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NFAA Easton Yankton
Archery Complex

800 Archery Lane
Yankton, SD 57078


Weekdays: 9am - 9pm
Saturday: 10am - 7pm
Sunday: 12pm - 7pm

First International Spanish Language Camp Wraps Up

Eight archers and three coaches from throughout Mexico made the trip to Yankton to participate in a four-day archery camp with high performance coaches at the NFAA Easton Yankton Archery Center in South Dakota. This unique camp offered archers and coaches the opportunity to train at the largest high performance archery-training center in the world, work with coaches, and participate in seminars all of which were presented in Spanish.

Coaches Bob Romero of New Mexico and Coach Josahan “Jos” Jaime-Santacruz, staff coach at the Center. Led the camp that let archers explore every shooting format the 100-acre facility had to offer. With it’s football-sized indoor range, two Olympic target ranges, three 28-target field course and roving 3D and platform 3D ranges, this center offered everything they could need to train.

Archers began with a tour of the facility followed by initial video analysis to determine areas of their equipment, form and shot cycle that could be addressed during the camp. “The first day was mainly a chance for archers and coaches to get acclimated with each other, the facilities and to address any major equipment fitting issues” Coach Jos commented.  “Luckily several of the archers came with their coaches which made equipment changes very easy since we could talk to coaches about them and we had all the tools necessary to make the changes.”

On the second day archers had the chance to participate in some competitive games on the Olympic target fields of the facility. These games challenged their ability to focus on form while aiming off to simulate windy situations. Afterwards archers were bracketed for head-to-head matches as well as team rounds of men versus women. “That was a lot of fun” remarked Chantal Estrada-Snowden of Baja California, Mexico. “it was really challenging to have to aim off but it helped once we did the matches because we could work with the wind to get the arrow in the center. Plus the team rounds were very fun.”

On day three archers tested their skills in field archery formats. Archers shot through two of the Archery Center’s three full field courses to learn about the NFAA field, hunter and animal rounds. “It was challenging to learn all the rules of field archery but it made it very fun to learn a new game, and there were some cool targets where we got to shoot from an elevated platform to practice angled shots for field archery” commented Hugo Garcia of Mexico City.

The final day of camp was reserved for 3D archery, often a favorite shooting format for many archers, both experienced and new to the format. “This was my favorite activity. It’s challenging because you don’t get to aim at a circle; you have to know where the high scoring area is and from a distance you can’t see the lines so you have to use your best guess to shoot well” Joselyn Castro of Baja California, Mexico said. Archers had the change to shoot on the Center’s “herd style 3D range” with 45 targets set up between 10-70 yards shot from an elevated platform. That was followed by a chance to shoot a 3D tournament format through one of the Center’s roving wooded archer courses. “This was great, we do mostly 3D tournaments back home in Querataro (Mexico), this place is a really nice place to train” remarked Luis Vives of his experience.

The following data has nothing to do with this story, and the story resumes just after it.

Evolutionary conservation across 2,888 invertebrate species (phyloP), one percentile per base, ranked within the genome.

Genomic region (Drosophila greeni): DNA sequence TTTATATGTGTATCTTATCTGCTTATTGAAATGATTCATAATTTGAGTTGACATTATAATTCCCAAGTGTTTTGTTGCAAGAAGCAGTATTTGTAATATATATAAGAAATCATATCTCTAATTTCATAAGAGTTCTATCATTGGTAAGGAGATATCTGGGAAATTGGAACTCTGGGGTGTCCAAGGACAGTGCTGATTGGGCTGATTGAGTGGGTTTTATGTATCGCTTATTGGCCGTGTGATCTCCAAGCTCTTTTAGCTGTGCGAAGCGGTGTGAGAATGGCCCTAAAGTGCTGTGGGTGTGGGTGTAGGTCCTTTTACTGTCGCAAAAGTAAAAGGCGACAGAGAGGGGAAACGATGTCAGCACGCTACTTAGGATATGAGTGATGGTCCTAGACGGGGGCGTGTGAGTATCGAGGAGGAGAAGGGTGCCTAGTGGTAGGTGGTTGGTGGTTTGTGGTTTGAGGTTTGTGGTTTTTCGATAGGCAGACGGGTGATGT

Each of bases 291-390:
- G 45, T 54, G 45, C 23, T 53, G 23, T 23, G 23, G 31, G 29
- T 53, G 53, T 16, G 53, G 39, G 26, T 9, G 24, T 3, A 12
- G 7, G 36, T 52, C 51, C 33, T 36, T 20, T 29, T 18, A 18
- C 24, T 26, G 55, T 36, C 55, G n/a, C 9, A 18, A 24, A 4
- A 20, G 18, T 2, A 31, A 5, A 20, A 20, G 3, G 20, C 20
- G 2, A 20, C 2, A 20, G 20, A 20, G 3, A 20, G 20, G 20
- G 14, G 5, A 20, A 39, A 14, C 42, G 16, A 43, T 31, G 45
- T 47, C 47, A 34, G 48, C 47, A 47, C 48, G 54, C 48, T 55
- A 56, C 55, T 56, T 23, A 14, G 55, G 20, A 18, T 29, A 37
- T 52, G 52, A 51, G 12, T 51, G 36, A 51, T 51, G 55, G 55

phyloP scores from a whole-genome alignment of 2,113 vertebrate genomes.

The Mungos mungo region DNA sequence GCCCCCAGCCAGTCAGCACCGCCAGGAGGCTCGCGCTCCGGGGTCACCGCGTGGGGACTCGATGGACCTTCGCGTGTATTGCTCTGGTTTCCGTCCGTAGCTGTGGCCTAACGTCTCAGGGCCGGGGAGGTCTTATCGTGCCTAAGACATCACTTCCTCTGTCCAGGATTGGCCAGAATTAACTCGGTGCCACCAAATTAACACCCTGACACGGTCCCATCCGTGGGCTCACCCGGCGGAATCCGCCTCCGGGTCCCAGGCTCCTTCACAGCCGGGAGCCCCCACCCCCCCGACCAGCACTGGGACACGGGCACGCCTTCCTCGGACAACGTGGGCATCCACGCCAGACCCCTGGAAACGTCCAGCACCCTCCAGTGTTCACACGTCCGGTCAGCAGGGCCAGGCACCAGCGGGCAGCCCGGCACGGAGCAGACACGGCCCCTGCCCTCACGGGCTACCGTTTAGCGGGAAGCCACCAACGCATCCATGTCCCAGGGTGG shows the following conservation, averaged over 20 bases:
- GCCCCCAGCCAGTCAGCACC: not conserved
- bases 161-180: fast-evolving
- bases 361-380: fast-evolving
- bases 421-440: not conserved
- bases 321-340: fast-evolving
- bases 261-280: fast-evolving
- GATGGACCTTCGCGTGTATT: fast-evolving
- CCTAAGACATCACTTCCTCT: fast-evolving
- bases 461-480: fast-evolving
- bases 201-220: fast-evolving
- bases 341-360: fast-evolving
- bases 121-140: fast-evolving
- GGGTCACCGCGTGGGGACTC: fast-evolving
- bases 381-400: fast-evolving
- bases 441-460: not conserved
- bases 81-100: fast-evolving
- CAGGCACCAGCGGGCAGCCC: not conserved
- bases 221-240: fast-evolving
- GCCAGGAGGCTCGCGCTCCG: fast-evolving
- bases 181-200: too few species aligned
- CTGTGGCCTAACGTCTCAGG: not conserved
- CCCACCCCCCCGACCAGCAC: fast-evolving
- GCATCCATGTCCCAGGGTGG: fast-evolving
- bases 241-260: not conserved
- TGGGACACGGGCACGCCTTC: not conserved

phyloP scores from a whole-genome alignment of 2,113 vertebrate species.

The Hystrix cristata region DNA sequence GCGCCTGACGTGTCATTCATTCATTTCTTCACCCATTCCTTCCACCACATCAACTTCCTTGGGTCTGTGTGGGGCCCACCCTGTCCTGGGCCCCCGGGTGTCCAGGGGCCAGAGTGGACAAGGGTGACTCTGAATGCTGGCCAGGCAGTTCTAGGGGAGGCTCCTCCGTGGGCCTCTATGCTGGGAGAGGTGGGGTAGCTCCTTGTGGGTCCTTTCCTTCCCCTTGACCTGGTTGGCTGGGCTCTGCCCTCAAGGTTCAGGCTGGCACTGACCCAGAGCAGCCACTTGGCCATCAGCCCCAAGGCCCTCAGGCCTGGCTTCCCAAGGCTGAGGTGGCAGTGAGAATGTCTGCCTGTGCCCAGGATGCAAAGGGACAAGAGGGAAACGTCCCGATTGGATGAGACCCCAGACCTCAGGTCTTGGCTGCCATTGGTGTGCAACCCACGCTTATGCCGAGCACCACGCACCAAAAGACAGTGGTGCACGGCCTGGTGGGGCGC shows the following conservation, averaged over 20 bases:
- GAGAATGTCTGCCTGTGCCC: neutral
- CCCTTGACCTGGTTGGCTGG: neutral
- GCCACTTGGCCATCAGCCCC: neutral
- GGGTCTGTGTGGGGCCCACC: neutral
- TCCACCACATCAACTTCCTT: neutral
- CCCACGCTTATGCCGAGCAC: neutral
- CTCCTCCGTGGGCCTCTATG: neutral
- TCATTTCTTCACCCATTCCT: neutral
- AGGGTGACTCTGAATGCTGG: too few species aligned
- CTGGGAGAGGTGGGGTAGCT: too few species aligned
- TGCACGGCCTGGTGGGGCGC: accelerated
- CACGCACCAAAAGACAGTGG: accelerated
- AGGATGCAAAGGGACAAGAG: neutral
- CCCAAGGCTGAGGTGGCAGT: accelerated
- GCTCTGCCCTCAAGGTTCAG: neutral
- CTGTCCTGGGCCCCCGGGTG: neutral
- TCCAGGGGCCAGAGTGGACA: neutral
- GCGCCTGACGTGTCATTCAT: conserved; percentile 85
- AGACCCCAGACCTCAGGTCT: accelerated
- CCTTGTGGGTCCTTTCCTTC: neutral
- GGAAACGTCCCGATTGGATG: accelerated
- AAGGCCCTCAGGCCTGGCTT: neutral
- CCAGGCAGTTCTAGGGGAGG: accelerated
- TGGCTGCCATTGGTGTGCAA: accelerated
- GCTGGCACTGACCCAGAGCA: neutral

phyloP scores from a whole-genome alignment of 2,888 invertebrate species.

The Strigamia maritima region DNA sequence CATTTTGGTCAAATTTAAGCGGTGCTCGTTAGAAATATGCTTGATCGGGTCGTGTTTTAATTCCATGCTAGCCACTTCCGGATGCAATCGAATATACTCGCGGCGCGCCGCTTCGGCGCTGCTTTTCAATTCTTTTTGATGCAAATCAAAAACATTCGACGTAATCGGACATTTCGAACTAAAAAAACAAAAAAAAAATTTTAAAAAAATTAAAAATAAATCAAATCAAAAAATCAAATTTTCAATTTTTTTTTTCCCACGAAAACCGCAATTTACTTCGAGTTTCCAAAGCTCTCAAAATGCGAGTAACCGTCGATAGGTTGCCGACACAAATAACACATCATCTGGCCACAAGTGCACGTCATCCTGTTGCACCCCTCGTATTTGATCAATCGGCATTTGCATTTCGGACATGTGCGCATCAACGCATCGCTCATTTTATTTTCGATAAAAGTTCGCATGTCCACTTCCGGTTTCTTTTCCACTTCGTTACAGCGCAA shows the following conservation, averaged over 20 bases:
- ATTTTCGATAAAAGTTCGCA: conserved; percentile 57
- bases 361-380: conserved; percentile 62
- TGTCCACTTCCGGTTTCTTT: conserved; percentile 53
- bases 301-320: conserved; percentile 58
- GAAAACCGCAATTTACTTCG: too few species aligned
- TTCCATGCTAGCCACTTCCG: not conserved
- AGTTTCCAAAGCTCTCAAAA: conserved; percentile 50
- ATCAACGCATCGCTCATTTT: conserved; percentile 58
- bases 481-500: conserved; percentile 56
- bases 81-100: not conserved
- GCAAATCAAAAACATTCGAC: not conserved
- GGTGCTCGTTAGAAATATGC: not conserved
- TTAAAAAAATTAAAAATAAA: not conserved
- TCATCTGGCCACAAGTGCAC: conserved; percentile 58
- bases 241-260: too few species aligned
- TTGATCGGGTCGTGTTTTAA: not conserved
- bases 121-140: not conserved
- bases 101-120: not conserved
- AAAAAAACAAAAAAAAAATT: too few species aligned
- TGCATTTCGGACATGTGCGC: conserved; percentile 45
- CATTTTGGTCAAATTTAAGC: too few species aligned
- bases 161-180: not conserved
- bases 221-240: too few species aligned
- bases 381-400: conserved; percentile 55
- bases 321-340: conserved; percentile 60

“It was very useful. I learned a lot and I got to meet other archers from Mexico” said Kenobi Tarin, an archer from Holdrege, NE who traveled to participate in this Spanish-camp.

Each day archers sat in on a seminar relating to topics pertinent to their competitive performance including the importance of a sequenced shot cycle, finding and staying in the zone for optimal performance in competition and the importance of setting goals and how to achieve them. Additionally archers had the opportunity to have Coach Mark “Rozy” Roozen of Avera Health, speak to them about functional training for mobility and stability as it relates to their sport. “Our archers already do cardio and strength training but Coach Rozy really challenged them with his exercises. It really drove the point home that you have to be specific about your training to it applies to your sport” said Coach David Marin of Baja California.

 “This is an awesome facility. It has everything you could ever want to train for all the major tournaments” said Coach Hafid Jaime of Baja California; this sentiment was echoed by all the participants including guest coach Bob Romero. “I think this really taps into an unmet need in Latin America. There are a lot of talented archers out there that are looking for quality coaching and a place to train. There’s really nothing like this in most of Latin America. If more people know what a great place this is and that we can cater to their need in their language then we will be seeing more of these shooters coming to Yankton to train and in turn we can help raise the level of skill across the Americas.”